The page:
We filed in the United States Supreme Court a reply to the Government’s brief in opposition to former Army Specialist Michel G. New’s petition for review of his January 1995 court-martial conviction (for violation of an order requiring him to wear the United Nations uniform prescribed for deployment to a U.N. operation in Macedonia).
After we had filed the Petition for Certiorari in November 2006, the Government filed a waiver with the Court, presumably indicating thereby that it considered New’s petition to be without merit. In December 2006, however, the Court requested the Government to file a response which it did on March 20, 2007 with a brief in opposition.
In its opposition brief, the Government essentially conceded that there was conflict and confusion among the courts of appeals over the standard of review of court-martial convictions, some reviewing the military court decisions only for “fairness” and others for actual compliance with federal law and the constitution. Yet, the Government contended that New’s petition would be a “poor vehicle” for the Court to resolve this conflict, (a) urging the Court to allow the standard of review issue to “percolate” before imposing a uniform rule and (b) maintaining that, no matter what standard of review would be applied, New’s due process claims are without merit.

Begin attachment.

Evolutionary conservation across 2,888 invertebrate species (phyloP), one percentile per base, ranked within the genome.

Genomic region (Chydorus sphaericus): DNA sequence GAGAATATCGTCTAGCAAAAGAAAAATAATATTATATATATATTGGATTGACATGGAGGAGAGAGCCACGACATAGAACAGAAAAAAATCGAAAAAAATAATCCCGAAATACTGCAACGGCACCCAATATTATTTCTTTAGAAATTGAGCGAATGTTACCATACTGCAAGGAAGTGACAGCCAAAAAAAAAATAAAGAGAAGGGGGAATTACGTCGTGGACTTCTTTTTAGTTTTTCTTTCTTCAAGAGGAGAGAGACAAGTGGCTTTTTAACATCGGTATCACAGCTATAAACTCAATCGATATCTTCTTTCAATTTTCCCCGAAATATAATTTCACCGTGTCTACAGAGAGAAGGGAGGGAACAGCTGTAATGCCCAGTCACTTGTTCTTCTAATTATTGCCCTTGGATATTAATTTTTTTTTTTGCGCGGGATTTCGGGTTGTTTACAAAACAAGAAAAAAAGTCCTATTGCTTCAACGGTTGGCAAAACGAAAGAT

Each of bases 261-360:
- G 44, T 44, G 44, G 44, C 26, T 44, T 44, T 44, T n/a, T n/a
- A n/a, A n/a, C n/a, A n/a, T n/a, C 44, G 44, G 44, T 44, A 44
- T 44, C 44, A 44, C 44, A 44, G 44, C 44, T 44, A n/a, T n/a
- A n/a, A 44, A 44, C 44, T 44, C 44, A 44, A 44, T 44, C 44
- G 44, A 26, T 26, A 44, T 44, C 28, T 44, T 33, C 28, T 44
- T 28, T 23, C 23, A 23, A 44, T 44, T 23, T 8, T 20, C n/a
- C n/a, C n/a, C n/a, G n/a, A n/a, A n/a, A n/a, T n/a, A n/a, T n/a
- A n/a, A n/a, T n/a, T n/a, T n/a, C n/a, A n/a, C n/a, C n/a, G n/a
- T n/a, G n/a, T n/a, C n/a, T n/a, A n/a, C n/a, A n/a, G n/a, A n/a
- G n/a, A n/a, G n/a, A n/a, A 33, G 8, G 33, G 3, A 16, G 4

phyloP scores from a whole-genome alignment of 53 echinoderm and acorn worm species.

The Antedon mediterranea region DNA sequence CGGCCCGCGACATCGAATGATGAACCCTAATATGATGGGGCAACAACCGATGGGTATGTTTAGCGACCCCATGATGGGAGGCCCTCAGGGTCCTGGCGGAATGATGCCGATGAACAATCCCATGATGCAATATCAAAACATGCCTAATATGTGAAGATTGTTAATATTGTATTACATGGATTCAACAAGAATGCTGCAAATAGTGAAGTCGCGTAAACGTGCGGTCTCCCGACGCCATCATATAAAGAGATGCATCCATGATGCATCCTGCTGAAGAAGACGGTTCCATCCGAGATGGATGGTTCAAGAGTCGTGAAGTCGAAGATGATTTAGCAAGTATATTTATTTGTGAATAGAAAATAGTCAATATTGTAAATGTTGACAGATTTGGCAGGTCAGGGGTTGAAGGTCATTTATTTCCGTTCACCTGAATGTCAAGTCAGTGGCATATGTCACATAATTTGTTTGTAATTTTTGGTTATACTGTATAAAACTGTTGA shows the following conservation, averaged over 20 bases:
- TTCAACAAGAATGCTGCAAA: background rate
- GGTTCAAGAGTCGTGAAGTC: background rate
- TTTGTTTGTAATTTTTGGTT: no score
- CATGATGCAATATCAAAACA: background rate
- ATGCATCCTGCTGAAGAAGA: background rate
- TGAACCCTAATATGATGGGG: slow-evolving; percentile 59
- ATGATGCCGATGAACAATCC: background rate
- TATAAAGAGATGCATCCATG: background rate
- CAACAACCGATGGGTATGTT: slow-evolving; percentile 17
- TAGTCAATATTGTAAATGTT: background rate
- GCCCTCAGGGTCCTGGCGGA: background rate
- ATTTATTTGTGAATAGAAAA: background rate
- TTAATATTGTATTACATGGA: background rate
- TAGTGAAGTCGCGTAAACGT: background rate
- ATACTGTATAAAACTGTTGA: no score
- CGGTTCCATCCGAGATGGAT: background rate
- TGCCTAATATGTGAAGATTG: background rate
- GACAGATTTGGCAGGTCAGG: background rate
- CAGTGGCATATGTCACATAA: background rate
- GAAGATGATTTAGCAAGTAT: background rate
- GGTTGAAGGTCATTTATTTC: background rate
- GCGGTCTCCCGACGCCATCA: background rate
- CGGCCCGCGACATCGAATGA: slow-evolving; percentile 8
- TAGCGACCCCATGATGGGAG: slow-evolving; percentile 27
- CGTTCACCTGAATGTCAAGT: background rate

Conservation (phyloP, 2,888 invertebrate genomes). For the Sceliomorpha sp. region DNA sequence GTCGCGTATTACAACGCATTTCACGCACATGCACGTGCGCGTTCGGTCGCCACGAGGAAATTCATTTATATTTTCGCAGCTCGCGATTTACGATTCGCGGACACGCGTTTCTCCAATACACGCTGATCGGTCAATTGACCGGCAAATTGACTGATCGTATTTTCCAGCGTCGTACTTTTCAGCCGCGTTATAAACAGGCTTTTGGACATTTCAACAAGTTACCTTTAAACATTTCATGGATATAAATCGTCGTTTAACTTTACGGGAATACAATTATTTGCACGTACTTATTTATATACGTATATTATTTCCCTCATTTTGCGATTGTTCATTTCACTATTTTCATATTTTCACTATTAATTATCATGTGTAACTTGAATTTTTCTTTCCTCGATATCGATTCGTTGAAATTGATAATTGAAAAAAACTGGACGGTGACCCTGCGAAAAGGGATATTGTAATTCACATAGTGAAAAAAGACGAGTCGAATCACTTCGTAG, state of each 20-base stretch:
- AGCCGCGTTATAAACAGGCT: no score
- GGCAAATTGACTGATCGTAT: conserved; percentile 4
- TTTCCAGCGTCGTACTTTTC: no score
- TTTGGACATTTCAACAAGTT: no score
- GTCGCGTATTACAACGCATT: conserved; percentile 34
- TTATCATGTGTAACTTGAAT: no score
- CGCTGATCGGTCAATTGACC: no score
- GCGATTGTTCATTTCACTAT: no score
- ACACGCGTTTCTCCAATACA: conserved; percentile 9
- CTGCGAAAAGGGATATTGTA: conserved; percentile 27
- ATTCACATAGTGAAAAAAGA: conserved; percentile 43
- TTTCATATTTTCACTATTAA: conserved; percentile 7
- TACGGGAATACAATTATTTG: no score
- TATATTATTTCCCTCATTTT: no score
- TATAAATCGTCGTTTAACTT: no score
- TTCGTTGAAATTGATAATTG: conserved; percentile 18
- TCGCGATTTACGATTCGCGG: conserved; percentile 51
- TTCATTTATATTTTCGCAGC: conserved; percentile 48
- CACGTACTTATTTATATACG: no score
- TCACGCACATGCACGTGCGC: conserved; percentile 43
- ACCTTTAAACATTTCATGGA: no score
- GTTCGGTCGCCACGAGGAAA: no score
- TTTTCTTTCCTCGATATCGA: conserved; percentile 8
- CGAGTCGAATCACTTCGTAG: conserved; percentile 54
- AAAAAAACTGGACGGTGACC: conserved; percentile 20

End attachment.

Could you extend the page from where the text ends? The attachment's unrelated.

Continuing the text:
Our reply pointed out that the conflict and confusion among the courts of appeal had been “percolating” for over 50 years, and that New’s petition would actually be the best opportunity for the Court to set a uniform rule governing collateral attacks on court-martial convictions in the federal courts. It also summarized the reasons why New’s due process claims have substantial merit.
Indeed, New’s petition presented the Court with a “unique opportunity” (a) to set a uniform rule ensuring due process of law – not just in some – but in all collateral attacks on court martial convictions; and (b) to set a rule to ensure real due process in the administration of a system of military justice based upon the principle that an American servicemember has a duty to obey only “lawful” orders.